Dr. Paul says comparing restaurant reports and food festivals is like comparing “apples and oranges”
It's like comparing apples and oranges.
That's how Dr. Paul Roumeliotis, chief medical officer of health with the Eastern Ontario Health Unit (EOHU) feels about recent statements that the health unit is asking the Festival of Flavours to adhere to some strict food safety regulations, while the online disclosure system for restaurant reports remains under wraps.
"Let me take this opportunity to express my disagreement with the assertion that our delay in the disclosure site and our role in the upcoming Festival of Flavors is contradictory," Roumeliotis wrote in an e-mail sent Monday, August 20. "This is mixing apples with oranges. Your criticism of our delay in online restaurant inspection disclosures incorrectly implies that we are not (as) concerned about food safety."
Roumeliotis said he wants the public to understand that the health unit continues to monitor and inspect restaurants on an ongoing basis.
"The delay of the disclosure system in no way interfered with carrying out our food safety inspections," he stressed. "In the interim, we do have a mechanism for the public to request food inspections, though it is clumsy. Obviously the process will be instant once online."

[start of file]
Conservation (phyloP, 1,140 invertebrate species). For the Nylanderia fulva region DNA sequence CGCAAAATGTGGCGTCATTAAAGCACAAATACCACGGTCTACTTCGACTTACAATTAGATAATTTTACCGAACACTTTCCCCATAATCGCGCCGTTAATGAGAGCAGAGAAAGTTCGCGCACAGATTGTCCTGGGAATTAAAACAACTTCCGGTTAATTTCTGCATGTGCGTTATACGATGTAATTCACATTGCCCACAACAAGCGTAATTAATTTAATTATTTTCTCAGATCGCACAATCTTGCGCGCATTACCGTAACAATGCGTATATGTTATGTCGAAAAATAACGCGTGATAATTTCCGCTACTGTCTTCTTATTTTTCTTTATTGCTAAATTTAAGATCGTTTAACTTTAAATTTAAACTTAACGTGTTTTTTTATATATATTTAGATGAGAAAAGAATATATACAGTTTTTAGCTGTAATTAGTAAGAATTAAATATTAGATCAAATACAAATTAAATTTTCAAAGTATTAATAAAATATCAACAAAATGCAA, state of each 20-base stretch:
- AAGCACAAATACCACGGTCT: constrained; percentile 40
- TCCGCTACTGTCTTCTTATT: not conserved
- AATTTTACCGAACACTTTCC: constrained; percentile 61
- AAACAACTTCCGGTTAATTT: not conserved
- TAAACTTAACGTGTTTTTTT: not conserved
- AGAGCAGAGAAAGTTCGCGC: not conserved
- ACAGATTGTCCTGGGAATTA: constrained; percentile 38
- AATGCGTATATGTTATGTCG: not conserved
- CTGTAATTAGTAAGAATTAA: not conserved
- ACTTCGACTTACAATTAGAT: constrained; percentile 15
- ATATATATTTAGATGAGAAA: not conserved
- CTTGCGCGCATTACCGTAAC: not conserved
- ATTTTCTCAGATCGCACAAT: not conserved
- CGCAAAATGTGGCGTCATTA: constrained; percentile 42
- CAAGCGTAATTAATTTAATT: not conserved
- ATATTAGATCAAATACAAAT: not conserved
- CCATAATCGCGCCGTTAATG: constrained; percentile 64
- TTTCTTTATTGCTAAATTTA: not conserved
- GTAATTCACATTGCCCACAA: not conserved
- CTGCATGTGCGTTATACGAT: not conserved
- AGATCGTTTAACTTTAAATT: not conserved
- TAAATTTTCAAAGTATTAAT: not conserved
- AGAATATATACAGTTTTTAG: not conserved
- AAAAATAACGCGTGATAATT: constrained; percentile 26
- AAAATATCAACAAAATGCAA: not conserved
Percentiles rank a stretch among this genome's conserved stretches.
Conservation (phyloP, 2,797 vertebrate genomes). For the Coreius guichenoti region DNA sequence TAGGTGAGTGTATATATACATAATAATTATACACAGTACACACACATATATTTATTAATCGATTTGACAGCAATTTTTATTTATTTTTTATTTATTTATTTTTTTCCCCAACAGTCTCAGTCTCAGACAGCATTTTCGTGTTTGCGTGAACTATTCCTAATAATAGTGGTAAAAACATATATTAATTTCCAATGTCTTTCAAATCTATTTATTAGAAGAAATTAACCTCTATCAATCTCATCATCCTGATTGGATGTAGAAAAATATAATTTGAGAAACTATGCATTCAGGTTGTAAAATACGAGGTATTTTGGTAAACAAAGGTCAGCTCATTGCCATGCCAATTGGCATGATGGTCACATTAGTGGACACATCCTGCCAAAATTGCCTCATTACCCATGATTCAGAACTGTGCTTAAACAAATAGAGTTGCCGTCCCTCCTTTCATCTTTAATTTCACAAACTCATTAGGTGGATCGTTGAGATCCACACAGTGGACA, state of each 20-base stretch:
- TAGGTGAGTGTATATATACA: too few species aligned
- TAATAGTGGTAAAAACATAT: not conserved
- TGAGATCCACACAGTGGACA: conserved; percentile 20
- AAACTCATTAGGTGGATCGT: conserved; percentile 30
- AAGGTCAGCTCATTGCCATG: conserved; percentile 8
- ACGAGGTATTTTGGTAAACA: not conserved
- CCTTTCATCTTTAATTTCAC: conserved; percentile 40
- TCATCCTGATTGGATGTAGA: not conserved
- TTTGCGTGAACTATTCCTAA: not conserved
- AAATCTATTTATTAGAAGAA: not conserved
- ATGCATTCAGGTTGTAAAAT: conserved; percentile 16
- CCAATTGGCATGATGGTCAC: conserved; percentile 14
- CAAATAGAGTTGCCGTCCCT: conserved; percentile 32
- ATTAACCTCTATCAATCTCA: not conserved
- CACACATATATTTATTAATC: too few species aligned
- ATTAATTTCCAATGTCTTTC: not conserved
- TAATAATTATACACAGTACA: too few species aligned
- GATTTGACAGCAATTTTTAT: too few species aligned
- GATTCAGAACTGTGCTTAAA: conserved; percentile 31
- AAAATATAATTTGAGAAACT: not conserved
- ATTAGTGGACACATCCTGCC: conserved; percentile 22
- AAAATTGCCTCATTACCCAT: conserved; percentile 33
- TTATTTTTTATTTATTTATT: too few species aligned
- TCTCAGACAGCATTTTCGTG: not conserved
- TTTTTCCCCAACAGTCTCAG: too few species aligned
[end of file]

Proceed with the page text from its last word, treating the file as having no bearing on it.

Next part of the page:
When it comes to festivals, Roumeliotis explained, the issues are essentially food safety--related, but in a different setting.
"Our stance regarding ensuring public safety (protection) at this festival is not at all contradictory and is completely unrelated to our setting up a disclosure system for restaurants," he commented. "We inspect and work with hundreds of festivals and we strive to strike a balance between public safety and the practical realities facing the varying and multiple locations, challenges, vendors and operators we deal with."
The health unit faced criticism in The Review after stating the ever-popular Festival of Flavours, held in September in Vankleek Hill, would no longer be able to operate as a farmers' market and would be subject to stricter guidelines regarding food preparation.
The EOHU told festival organizers vendors would have to ensure all food prepared by vendors was done in a health unit-approved kitchen; vendors would have to have water on site to properly wash hands and food preparation utensils and Quebec vendors would have to be individually inspected since approvals don't cross the border.
Although a compromise has been reached on two of the issues, the health unit is remaining steadfast that vendors prepare all their food in a health unit-approved kitchen. If they don't, they will have to display signs at their booths indicating the food could be "potentially hazardous."
Festival of Flavours organizers say they intend to comply with the regulations, even if it means some vendors won't attend this year's event.